Archive for May, 2014


Ben Lane – Author

5. San Francisco-Oakland-Fremont, CA

Veros’ data expects home prices in the Northern California metro area to rise by 8.8% in the next 12 months. And with home prices in the area already at the highest level in the country, the market by the bay is one of the strongest in the country.

4. Bismarck, ND

North Dakota has recently been called the “Saudi Arabia of the United States” due to its booming energy market. Homes in the state’s capital city are expected to rise by 9.1% in the next 12 months.

3. Midland, TX

Midland is also experiencing an energy boom, making the West Texas city a very strong market for homes. Veros’ data expects the homes in Midland to appreciate by 9.3% in the next 12 months.

 2. Los Angeles-Long Beach-Santa Ana, CA

Southern California has a warm climate and a hot real estate market. Homes in the area are expected to appreciate by 9.3% as well.

1. San Jose-Sunnyvale-Santa Clara, CA

The number one market for home price appreciation is expected to see an increase of 9.7% in the next 12 months. That’s almost three times the expected national average.



Author: Colin Robins

CoreLogic’s latest National Foreclosure Report, utilizing data through March 2014, found that foreclosure inventory is down 5.1 percent from February. The percentage of homes seriously delinquent on their mortgages fell as well to 4.7 percent, the first time the seriously delinquent rate has been this low since October 2008.

Foreclosure inventory is back to November 2008 levels, according to the company.
Completed foreclosures for the month totaled 48,000, an increase of 5.9 percent from February. Regardless, completed foreclosures fell 10 percent over the year, dropping from 53,000 recorded foreclosures in March 2013.

By comparison, before the decline in the housing market in 2007, foreclosures averaged 21,000 per month nationwide between 2000 and 2006, the company said. Since the financial crisis began, 5 million homes have completed the foreclosure process.

“The inventory of homes in foreclosure and serious delinquency status are back to 2009 levels, yet remain elevated from a historical perspective,” said Dr. Mark Fleming, chief economist for CoreLogic.

“While getting healthier, the housing market is a long way from being fully recovered. By way of comparison, distressed stock inventories are more than three times higher than the levels of the early 2000s, before the most-recent housing boom and subsequent financial crisis,” Fleming added.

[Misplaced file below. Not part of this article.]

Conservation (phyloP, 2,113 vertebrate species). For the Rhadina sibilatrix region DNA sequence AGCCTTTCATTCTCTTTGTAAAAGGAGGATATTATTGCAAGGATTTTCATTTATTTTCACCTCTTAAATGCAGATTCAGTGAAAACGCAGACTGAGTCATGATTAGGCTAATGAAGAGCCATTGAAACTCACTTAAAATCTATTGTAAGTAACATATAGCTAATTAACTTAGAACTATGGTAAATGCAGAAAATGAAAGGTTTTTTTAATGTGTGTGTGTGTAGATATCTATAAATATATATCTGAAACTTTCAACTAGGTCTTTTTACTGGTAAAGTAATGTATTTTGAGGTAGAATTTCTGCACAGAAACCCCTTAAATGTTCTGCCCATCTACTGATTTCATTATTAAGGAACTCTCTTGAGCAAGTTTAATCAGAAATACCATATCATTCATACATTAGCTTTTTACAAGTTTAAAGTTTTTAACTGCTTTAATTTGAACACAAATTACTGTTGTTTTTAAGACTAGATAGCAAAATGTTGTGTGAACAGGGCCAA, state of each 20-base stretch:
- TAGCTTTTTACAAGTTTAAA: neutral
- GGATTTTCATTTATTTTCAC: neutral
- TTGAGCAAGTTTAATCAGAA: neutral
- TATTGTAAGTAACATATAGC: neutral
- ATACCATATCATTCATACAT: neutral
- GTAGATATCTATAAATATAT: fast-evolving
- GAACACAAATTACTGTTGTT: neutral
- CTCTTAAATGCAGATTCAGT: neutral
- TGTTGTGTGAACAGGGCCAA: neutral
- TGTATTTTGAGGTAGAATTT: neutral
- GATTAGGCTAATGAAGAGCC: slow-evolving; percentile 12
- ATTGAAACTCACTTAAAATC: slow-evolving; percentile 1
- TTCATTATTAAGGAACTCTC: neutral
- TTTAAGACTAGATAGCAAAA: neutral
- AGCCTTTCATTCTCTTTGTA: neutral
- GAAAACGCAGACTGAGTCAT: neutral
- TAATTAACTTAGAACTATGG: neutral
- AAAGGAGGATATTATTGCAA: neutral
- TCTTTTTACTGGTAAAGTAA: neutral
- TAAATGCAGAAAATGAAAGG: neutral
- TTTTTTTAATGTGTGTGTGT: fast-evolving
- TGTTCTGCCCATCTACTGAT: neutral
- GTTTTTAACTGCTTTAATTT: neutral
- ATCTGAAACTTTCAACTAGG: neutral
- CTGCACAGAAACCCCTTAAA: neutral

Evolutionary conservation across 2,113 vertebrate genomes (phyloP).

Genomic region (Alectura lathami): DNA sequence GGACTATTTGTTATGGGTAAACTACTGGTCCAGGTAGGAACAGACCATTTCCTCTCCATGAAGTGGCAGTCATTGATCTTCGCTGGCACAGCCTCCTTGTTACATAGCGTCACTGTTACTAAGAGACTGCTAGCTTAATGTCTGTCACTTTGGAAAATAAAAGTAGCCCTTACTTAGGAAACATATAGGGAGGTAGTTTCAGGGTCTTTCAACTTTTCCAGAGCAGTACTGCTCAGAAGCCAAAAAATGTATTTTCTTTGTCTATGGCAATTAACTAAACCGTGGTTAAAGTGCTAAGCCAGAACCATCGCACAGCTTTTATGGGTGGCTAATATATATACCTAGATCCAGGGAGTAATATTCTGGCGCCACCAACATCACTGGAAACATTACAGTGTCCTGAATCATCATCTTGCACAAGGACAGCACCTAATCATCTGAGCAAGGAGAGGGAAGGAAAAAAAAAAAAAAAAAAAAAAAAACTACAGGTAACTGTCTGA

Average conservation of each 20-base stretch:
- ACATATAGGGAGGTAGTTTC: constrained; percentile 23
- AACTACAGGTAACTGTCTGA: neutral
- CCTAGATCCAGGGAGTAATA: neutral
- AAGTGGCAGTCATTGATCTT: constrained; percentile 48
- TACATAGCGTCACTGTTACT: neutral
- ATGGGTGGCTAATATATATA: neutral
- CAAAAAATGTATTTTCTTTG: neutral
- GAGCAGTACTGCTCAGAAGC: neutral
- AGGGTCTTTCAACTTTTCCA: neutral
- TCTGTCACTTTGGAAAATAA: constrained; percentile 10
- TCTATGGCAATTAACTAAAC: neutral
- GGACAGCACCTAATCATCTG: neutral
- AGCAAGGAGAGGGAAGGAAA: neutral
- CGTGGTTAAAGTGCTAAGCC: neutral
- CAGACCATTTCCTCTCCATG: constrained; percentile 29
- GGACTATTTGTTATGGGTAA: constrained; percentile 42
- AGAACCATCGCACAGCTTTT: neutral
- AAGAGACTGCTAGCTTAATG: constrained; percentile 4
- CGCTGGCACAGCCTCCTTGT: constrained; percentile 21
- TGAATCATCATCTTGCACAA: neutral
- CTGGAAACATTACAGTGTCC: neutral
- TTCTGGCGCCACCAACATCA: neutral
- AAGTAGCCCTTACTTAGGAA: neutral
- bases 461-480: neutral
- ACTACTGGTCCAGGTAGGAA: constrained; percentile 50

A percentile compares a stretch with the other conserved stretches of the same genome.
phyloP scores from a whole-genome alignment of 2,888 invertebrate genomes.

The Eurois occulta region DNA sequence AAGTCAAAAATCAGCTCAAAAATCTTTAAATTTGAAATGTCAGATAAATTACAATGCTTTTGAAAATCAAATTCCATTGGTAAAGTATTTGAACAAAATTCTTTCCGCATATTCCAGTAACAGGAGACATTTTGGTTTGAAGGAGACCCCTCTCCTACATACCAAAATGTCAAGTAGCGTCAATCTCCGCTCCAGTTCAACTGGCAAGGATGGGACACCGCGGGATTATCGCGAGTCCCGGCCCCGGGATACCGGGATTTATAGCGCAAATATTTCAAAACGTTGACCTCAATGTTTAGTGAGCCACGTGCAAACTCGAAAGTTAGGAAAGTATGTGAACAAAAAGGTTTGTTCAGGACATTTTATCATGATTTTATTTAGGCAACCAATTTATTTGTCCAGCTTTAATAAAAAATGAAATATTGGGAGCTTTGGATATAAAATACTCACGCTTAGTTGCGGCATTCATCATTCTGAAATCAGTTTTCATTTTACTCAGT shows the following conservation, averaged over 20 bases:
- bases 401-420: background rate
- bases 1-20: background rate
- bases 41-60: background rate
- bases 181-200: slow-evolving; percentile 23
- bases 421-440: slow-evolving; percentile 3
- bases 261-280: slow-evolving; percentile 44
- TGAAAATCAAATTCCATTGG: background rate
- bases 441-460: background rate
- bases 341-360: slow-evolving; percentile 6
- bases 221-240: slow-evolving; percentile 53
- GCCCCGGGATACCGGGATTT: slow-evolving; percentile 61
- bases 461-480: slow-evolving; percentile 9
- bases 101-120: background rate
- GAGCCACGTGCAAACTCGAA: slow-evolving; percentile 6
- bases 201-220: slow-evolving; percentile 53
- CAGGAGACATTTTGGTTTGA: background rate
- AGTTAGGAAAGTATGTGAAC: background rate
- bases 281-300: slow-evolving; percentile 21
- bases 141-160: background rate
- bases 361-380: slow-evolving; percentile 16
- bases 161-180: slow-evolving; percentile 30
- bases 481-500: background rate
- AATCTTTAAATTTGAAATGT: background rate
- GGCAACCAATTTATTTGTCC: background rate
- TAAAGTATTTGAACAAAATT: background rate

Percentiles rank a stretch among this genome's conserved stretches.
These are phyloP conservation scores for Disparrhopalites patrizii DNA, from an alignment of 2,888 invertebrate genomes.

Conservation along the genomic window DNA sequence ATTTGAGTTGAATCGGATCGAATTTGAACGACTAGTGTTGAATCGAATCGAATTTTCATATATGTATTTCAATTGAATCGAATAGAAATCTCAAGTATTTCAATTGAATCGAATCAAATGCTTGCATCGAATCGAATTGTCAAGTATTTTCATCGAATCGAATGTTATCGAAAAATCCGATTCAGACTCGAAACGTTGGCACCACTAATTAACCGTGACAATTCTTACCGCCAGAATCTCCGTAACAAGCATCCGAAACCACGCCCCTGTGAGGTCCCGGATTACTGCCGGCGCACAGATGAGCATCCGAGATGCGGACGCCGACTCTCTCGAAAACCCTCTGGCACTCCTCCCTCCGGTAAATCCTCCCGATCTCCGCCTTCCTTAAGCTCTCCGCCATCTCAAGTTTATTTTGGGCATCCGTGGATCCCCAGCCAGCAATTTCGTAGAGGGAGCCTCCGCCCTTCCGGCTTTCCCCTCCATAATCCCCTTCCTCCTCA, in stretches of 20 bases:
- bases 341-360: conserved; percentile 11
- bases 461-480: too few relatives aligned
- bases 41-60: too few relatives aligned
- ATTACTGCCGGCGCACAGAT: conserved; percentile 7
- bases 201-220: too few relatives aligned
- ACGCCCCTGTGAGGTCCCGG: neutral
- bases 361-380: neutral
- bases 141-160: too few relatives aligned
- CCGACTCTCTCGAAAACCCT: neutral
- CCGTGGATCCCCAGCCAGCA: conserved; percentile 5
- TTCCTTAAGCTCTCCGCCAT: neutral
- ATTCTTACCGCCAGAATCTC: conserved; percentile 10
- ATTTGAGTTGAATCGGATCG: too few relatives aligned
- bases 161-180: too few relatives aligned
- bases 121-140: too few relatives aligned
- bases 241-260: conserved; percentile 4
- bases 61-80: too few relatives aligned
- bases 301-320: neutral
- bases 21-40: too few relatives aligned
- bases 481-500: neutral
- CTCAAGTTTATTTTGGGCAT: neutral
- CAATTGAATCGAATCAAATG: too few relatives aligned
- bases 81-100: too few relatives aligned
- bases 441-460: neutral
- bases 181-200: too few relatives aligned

Nationally, the inventory of homes in foreclosure is down 3.1 percent from February. March’s inventory reflects a yearly drop of 37 percent, from 1.1 million homes in foreclosure in March 2013 to 720,000 as of March 2014.

Foreclosure inventory has recognized 29 consecutive months with a year-over-year decline. Foreclosure inventory represents 1.8 percent of all homes with a mortgage, down from 2.8 percent the previous year.

“The pathway to a full recovery in housing is proving to be a very long one, but lower distressed stock levels are one clear indicator that we continue to make slow-but-steady progress,” said Anand Nallathambi, president and CEO of CoreLogic.

He continued, “Most states have made good progress clearing their foreclosure inventories, but states that have a longer judicial foreclosure process, such as Florida, New Jersey and New York, continue to struggle with elevated distressed stock inventories.”

States with the highest foreclosure inventory as a percentage of mortgaged homes include New Jersey (6.0 percent), Florida (5.8 percent), New York (4.6 percent), Maine (3.2 percent), and Hawaii (3.1 percent).

“Thirty-seven states show declines in year-over-year foreclosure inventory of greater than 30 percent, with Arizona, California and Utah experiencing declines of more than 50 percent,” CoreLogic said.

States with the highest number of completed foreclosure during the past 12 months include Florida (122,000), Michigan (49,000), Texas (39,000), California (34,000), and Georgia (33,000).